We've got news for you.

Register on BusinessLIVE at no cost to receive newsletters, read exclusive articles & more.
Register now
Picture: REUTERS
Picture: REUTERS

Eskom has asked the National Energy Regulator of SA (Nersa) for a 15% tariff increase for the next three years, beginning 2019-2020, the utility announced on Friday.

While Nersa, which will hold public hearings and evaluate the application, seldom grants Eskom its full request, Eskom’s application indicates that double-digit electricity increases will very likely continue into the next three years.

Electricity prices rose 350% in the 10 years prior to 2017, compared to inflation which was 74% over the period.

High electricity prices are viewed as a drag on economic growth and have been a key driver of inflation. With the SA Reserve Bank forecasting inflation to rise in the short-term, an Eskom tariff that outstrips inflation may lead to a rates increase in 2019.

Nersa evaluates Eskom’s tariff application according to a methodology that allows the company to claim a return within certain limits and scrutinises costs to ensure they are justifiable. The Nersa methodology also allows Eskom to claw-back justifiable costs retrospectively by adding them to tariffs for future years.

For the next three years Eskom will be permitted to clawback an additional R8bn from customers as a result of the adjudication of the regulatory clearing account (RCA) for the years 2014-2015, 2015-2016 and 2016-2017.

On Eskom’s current tariff this amounts to approximately an additional 4.41%, which will be added to the tariff. That means that should Eskom be granted its price application in full, tariffs in 2019-2020 will rise 15% plus the 4.4% allowed for by the RCA.

Eskom is in deep financial trouble with falling sales, a declining ability to meet debt obligations and tariffs which are not cost-reflective. With debt of more than R350bn and rising it faces and interest bill of R215bn over the next five years.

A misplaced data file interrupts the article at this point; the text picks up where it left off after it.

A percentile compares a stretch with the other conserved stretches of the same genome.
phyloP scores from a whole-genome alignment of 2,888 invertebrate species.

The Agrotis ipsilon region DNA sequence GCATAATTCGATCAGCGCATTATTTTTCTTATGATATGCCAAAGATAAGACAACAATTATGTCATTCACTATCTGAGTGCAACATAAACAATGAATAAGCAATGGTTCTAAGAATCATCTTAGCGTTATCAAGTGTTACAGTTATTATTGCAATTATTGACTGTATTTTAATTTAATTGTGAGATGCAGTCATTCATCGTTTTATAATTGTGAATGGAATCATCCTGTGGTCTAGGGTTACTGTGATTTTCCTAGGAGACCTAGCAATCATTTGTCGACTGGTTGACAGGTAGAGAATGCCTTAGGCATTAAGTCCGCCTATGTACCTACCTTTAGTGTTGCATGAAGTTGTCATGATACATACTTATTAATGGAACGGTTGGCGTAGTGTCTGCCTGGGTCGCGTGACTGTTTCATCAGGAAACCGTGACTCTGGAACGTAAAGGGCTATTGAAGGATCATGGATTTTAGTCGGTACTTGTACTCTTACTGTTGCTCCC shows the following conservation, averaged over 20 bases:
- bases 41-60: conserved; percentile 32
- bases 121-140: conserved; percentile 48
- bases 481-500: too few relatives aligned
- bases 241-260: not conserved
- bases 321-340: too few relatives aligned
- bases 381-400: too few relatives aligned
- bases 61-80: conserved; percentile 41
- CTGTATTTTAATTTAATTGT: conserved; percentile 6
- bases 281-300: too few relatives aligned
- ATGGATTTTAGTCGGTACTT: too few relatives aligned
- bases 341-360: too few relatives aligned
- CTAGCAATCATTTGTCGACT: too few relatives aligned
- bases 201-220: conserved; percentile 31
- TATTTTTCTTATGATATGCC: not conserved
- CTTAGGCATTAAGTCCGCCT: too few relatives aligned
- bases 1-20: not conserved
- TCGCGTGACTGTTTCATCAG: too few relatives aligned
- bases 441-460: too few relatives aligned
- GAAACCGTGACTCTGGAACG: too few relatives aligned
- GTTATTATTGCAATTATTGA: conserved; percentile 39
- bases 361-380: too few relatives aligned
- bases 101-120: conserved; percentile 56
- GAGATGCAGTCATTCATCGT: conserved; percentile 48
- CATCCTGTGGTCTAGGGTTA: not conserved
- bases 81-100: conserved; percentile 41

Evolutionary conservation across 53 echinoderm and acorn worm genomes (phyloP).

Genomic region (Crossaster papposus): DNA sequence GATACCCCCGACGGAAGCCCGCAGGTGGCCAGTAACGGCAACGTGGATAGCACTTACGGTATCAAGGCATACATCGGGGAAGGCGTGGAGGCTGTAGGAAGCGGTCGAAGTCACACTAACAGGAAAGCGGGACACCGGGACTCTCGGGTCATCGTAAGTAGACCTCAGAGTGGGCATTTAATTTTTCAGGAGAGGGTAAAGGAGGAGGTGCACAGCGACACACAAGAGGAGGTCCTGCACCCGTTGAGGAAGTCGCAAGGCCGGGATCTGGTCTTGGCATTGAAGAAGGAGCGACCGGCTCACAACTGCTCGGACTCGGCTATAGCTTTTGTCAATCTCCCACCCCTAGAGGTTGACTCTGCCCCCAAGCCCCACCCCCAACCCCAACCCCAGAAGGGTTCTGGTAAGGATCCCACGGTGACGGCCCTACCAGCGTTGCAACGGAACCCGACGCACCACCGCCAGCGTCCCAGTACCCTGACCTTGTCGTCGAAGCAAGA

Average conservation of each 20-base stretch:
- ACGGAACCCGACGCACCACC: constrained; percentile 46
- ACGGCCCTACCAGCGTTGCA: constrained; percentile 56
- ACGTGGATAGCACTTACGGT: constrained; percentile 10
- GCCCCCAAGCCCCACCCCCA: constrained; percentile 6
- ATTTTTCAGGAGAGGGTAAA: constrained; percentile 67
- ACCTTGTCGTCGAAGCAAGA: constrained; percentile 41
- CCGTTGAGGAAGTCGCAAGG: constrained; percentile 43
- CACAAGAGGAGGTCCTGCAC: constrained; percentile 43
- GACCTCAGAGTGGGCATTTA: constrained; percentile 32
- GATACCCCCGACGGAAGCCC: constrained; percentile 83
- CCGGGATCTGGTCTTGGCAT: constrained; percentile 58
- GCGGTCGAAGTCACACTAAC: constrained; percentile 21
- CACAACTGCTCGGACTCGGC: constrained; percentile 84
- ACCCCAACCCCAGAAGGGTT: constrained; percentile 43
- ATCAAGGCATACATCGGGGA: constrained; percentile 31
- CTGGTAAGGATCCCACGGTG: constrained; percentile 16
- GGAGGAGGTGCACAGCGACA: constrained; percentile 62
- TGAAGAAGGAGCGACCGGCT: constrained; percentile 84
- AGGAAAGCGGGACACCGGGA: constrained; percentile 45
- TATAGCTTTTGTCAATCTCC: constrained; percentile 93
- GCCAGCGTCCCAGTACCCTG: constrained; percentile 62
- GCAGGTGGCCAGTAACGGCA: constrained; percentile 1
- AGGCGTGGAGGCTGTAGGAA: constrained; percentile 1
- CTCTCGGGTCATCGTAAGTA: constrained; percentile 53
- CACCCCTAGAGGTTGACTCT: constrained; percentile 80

In a statement on Friday Eskom said that the tariff being applied for the three-year period “does not cover the entire debt commitment costs equating to a cash shortfall for the 2019-20 and 2020-21 years”.

To mitigate debt service costs, it would use the claw back from the RCA account to make up the shortfall. Eskom has also made an RCA application for the year 2017-2018, which is before Nersa.

Nersa said on Friday that it would hold public hearings on this application and the multiyear price determination simultaneously in January 2019.

Eskom’s latest tariff application is evidence that the company cannot break out of its downward spiral in the foreseeable future.

A plan by management and the board to table a new strategic plan for Eskom by the end of September was delayed.

Government is also grappling with the complex question of restructuring the electricity sector, which may include vertically disaggregating Eskom and creating an independent system and market operator.



Would you like to comment on this article?
Register (it's quick and free) or sign in now.

Speech Bubbles

Please read our Comment Policy before commenting.

Commenting is subject to our house rules.